Airlines are not to blame for the travel chaos that is currently impacting passengers across the globe.
Rather it is a perfect storm of factors that have combined to wreak unprecedented havoc – and travel chaos – on the industry and its passengers in every corner of the globe.
These travel chaos factors include:
Over the past 27 months, airlines were forced to let go or lay off hundreds of thousands of staff and many have left the industry to find other more secure jobs. A handful of airlines received “full” support from their government owners and were able to retain staff but most only received partial assistance or none at all.
This support issue also impacted ground handlers and caterers that service airlines.
With travel surging the big issue now is the staff that are available are being struck down by COVID-19 with new variants springing up. In Australia, Qantas and Virgin Australia are reporting up to 30 per cent absenteeism. If one pilot or one cabin crew member calls in sick the whole flight may have to be cancelled if the location is not a crew base but a remote or turnaround port.
Government indecision and confusion
Over the past 27 months, governments have sought to control and cap the spread of the pandemic with border closures. This has caused utter chaos for airlines with often no warning of closure and limited advice on re-opening. During an 18-month period in Australia, Qantas was forced to change its schedules 90 times as different state governments applied differing rules and bans. Governments across the globe flip-flopped month and after month costing airlines billions.
Over the past two years, the airline industry has lost almost US$220 billion and its ability to “spring back” to life is severely impacted. The industry also lost $887 billion in revenue.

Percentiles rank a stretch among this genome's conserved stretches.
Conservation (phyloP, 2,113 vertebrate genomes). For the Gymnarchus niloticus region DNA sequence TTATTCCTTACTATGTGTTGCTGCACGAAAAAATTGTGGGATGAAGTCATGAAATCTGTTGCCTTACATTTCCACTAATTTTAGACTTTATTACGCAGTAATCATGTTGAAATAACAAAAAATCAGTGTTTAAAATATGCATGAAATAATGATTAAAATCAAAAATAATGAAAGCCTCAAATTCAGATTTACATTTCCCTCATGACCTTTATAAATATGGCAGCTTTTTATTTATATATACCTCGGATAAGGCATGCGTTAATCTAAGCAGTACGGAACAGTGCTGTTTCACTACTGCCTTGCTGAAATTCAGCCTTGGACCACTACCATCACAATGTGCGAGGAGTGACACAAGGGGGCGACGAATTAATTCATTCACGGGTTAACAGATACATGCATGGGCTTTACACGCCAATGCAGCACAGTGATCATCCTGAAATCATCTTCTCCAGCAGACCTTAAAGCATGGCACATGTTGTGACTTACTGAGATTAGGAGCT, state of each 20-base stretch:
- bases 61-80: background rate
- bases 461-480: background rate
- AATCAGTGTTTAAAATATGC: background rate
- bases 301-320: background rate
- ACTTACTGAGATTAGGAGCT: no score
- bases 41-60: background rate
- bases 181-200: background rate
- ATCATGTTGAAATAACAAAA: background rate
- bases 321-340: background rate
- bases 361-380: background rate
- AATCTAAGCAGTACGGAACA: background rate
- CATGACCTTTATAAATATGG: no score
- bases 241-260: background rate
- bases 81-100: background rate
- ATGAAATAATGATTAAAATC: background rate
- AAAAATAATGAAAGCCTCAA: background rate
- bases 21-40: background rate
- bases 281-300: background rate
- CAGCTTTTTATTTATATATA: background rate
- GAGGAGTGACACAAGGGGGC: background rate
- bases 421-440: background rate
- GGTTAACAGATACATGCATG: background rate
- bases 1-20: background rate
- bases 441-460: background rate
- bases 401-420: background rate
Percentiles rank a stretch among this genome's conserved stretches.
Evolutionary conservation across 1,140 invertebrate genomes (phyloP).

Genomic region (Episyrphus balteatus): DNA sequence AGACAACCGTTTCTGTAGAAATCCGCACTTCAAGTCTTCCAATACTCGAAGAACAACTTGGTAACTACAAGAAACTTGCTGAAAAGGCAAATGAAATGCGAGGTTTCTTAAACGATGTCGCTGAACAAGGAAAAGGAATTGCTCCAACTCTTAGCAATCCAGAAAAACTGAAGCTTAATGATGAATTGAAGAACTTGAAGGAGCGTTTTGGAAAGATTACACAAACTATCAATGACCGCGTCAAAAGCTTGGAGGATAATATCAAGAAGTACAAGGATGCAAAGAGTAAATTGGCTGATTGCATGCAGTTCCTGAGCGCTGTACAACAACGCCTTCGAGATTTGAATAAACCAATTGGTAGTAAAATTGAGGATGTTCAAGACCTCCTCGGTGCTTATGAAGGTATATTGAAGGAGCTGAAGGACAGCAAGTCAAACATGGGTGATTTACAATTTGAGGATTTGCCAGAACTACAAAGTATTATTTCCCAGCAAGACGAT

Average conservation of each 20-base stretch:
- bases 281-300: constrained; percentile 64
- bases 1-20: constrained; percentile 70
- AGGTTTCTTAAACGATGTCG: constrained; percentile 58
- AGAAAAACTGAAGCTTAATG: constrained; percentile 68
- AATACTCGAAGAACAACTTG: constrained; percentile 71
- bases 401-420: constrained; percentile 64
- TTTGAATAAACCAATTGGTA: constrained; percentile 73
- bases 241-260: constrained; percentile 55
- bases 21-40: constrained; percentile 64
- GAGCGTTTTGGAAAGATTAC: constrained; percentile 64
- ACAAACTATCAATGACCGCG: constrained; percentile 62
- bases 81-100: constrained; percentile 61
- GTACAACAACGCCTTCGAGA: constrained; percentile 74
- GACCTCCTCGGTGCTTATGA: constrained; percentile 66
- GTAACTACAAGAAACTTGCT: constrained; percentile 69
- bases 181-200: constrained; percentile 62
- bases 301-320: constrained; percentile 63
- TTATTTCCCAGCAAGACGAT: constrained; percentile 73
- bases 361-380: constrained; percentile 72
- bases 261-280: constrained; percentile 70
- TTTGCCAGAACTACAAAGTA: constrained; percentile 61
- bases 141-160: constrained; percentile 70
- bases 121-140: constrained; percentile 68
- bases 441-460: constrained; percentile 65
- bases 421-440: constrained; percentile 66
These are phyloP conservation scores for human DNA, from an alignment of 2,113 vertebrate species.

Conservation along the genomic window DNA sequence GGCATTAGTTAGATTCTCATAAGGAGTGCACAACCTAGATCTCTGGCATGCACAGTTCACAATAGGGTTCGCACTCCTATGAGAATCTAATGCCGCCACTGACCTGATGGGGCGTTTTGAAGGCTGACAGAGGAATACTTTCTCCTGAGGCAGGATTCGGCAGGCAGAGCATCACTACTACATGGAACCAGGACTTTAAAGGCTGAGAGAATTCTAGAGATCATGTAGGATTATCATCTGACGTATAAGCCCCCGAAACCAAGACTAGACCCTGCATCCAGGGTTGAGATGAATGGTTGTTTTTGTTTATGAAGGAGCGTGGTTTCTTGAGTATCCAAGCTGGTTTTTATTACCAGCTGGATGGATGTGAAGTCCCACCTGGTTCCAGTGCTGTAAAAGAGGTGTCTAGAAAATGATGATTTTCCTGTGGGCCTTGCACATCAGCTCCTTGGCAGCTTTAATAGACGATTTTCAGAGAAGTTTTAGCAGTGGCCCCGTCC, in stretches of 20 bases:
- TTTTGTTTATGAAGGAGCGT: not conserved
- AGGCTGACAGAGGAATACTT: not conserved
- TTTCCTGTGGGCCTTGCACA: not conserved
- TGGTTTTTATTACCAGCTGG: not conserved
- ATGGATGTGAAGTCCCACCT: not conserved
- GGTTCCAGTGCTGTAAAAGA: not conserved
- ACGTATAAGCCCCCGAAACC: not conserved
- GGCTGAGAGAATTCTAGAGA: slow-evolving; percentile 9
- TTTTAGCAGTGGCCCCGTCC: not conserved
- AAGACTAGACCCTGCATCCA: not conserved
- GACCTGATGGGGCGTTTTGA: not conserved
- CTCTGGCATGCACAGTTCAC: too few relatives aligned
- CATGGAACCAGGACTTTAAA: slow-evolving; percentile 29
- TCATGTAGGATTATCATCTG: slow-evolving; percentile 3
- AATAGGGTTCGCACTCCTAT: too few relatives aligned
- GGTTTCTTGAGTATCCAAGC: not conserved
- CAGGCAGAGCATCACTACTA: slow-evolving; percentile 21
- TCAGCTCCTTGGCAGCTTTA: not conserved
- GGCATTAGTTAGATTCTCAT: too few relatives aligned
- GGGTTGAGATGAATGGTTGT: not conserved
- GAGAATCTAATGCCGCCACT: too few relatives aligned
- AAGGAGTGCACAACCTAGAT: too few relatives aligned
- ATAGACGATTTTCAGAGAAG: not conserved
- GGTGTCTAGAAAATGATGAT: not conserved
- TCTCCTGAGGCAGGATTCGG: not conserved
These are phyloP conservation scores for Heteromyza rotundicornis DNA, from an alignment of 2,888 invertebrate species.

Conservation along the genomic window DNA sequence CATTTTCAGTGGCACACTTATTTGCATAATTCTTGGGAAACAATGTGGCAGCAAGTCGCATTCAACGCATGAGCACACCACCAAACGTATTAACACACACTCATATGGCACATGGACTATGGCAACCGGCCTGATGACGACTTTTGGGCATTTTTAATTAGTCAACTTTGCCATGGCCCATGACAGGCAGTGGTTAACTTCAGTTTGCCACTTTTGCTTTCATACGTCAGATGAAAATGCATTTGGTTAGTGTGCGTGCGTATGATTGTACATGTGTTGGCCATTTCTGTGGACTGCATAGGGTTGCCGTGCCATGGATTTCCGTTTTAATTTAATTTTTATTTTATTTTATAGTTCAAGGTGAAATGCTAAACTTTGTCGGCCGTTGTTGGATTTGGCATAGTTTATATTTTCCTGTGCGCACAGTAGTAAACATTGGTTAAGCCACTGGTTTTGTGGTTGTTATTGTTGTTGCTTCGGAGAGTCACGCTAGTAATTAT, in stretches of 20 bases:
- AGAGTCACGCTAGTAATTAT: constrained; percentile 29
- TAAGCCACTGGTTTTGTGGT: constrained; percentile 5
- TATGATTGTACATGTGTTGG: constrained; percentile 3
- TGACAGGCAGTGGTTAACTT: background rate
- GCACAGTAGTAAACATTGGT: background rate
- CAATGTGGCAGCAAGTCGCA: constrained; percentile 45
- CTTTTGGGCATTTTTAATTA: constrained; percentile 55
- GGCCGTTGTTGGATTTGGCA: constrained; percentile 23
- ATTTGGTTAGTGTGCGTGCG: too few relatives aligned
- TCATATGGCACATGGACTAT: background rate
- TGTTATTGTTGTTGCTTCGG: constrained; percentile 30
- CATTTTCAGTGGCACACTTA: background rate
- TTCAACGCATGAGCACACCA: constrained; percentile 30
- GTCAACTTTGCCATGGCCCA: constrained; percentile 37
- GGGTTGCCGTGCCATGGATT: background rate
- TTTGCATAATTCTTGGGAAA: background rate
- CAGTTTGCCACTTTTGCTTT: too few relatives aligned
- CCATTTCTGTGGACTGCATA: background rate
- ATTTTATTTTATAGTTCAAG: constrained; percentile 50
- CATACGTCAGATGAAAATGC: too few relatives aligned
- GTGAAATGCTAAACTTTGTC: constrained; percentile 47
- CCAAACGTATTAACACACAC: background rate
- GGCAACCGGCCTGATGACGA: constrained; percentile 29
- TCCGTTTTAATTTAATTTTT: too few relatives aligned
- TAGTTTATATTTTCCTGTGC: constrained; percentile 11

Since January this year fuel prices have leapt from US$80 a barrel to US$155 forcing ticket prices up.
In some parts of the world such as Australia, unprecedented bad weather is causing massive problems. The networks of Qantas and Virgin Australia have been thrown into utter chaos by extraordinary rainfall with Sydney receiving in one week, the same rainfall as London gets in a year.
Airports, like airlines, have suffered through the COVID-19 crisis and are now struggling to get staff back and open up all the terminals that were shut down through the pandemic. Many have used the downtime to improve infrastructure or install new security screening machines but the supply chains for these as well as so many other things are severely impacted thus many airports are like construction sites further slowing passenger processing.
Russia’s brutal invasion of Ukraine has closed one of the major air corridors into Europe from Asia adding fuel costs for many journeys. Airlines are also boycotting Russian airspace in protest of the invasion and this is adding up to four hours of flying time for some journeys.
Air Traffic Control
COVID-19 absenteeism and the closure of Russian and Ukrainian airspace have resulted in additional delays in and over Europe.
Faced with unprecedented COVID-related illnesses airlines are cancelling thousands of flights to try and take pressure off networks and bring stability to the industry.